The Odissi dance is the Indian classical dance from the Eastern state of Odissa. It has a long, yet broken tradition. Although dance in Odissa may be traced back more than 2000 years, it was brought to near extinction during the colonial period. Therefore, modern Odissi dance is a reconstruction.
There are a number of characteristics of the Odissi dance. The style may be seen as a conglomeration of aesthetic and technical details. One of the most characteristic features of Odissi dance is the Tribhangi. The concept of Tribhang divides the body into three parts, head, bust, and torso. Any posture which deals with these three elements is called tribhangi. This concept has created the very characteristic poses which are more contorted than found in other classical Indian dances.
The mudras are also important. The term mudra means "stamp" and is a hand position which signifies things. The use of mudras help tell a story in a manner similar to the hula of Hawaii.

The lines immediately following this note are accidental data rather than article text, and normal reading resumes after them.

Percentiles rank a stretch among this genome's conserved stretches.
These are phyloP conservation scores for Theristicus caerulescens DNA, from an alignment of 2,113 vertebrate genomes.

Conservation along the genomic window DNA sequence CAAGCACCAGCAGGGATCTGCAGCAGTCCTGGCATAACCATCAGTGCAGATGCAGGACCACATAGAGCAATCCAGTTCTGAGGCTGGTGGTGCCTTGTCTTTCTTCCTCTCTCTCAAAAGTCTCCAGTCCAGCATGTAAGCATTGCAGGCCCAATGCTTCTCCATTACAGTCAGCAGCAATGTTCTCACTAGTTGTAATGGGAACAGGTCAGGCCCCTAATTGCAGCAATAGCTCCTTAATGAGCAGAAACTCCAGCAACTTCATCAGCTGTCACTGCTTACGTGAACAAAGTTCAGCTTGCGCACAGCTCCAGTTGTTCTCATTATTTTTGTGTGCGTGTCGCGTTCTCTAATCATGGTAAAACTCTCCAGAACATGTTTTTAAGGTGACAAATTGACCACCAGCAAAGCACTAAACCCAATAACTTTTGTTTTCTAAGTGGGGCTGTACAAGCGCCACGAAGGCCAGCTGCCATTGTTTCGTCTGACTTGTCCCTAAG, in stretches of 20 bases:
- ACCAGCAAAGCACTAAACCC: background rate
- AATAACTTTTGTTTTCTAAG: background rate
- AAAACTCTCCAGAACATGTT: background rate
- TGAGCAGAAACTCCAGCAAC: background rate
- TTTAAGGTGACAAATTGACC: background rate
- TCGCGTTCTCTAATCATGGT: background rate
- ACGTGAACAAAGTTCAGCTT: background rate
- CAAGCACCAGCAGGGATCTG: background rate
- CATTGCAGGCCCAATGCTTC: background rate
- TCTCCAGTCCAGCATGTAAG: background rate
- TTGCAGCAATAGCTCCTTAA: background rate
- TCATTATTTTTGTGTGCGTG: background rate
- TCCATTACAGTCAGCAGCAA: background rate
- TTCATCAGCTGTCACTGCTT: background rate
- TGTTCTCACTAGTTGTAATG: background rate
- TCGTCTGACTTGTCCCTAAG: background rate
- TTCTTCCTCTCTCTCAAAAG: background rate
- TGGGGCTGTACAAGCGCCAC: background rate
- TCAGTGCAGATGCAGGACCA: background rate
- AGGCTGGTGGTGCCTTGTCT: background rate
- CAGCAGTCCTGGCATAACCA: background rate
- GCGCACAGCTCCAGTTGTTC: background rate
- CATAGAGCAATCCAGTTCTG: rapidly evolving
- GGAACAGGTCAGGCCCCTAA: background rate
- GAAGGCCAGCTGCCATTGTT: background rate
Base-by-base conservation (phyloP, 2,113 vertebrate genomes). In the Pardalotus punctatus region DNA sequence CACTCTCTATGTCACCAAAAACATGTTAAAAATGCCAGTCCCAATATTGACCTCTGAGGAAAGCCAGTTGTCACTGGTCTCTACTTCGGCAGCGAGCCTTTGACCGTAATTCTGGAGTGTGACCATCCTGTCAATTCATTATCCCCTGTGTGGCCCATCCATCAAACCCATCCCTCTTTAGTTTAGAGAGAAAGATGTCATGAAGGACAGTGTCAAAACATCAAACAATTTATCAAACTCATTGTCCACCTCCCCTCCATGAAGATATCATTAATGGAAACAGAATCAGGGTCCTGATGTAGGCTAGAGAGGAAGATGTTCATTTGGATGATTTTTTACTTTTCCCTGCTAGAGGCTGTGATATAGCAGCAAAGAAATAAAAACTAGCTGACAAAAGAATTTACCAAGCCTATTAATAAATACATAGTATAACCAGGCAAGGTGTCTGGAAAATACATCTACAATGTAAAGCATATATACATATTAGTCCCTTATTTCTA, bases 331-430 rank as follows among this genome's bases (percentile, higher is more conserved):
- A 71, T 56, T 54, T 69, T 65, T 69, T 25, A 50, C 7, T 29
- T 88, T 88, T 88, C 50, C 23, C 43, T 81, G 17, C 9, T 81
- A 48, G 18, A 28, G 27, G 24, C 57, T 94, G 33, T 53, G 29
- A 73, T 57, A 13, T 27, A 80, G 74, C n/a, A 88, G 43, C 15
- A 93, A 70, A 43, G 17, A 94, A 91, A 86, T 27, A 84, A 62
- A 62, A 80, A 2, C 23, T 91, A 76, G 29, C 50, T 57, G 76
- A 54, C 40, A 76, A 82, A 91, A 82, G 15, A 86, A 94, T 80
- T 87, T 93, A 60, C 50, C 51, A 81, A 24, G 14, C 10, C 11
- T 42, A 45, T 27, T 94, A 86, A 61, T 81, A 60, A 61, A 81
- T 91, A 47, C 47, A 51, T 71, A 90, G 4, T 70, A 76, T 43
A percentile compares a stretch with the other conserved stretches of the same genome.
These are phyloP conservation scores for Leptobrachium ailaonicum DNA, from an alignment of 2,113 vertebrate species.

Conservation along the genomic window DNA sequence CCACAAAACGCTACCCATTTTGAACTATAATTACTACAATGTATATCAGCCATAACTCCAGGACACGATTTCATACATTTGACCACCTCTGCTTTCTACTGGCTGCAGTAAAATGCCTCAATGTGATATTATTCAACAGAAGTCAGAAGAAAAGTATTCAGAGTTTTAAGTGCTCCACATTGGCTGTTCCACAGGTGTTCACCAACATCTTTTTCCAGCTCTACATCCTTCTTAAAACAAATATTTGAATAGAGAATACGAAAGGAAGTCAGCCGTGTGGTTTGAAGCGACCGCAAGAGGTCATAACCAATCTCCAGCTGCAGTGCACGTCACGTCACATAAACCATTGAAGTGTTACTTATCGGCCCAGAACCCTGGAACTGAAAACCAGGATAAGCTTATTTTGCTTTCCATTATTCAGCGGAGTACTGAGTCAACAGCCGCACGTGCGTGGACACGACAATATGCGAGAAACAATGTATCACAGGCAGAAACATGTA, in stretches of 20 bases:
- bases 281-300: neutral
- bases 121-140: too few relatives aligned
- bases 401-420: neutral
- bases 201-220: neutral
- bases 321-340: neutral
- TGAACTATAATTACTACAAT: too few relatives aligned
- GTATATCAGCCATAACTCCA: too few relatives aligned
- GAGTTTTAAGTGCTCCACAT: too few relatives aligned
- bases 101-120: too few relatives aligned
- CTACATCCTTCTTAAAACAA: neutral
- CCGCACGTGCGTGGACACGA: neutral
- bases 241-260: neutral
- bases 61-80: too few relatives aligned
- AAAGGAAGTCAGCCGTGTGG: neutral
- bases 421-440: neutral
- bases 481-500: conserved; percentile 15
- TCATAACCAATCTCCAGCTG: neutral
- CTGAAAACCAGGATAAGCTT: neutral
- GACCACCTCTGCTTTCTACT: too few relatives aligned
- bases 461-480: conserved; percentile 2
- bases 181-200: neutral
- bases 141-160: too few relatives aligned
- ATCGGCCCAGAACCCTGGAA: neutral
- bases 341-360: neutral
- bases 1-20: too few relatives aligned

There are a number of musical instruments used to accompany the Odissi dance. One of the most important is the pakhawaj, also known as the madal. This is the same pakhawaj that is used elsewhere in the north except for a few small changes. One difference is that the right head is a bit smaller than the usual north Indian pakhawaj. This necessitates a technique which in many ways is more like that of the tabla, or mridangam. Other instruments which are commonly used are the bansuri (bamboo flute), the manjira (metal cymbals), the sitar and the tanpura.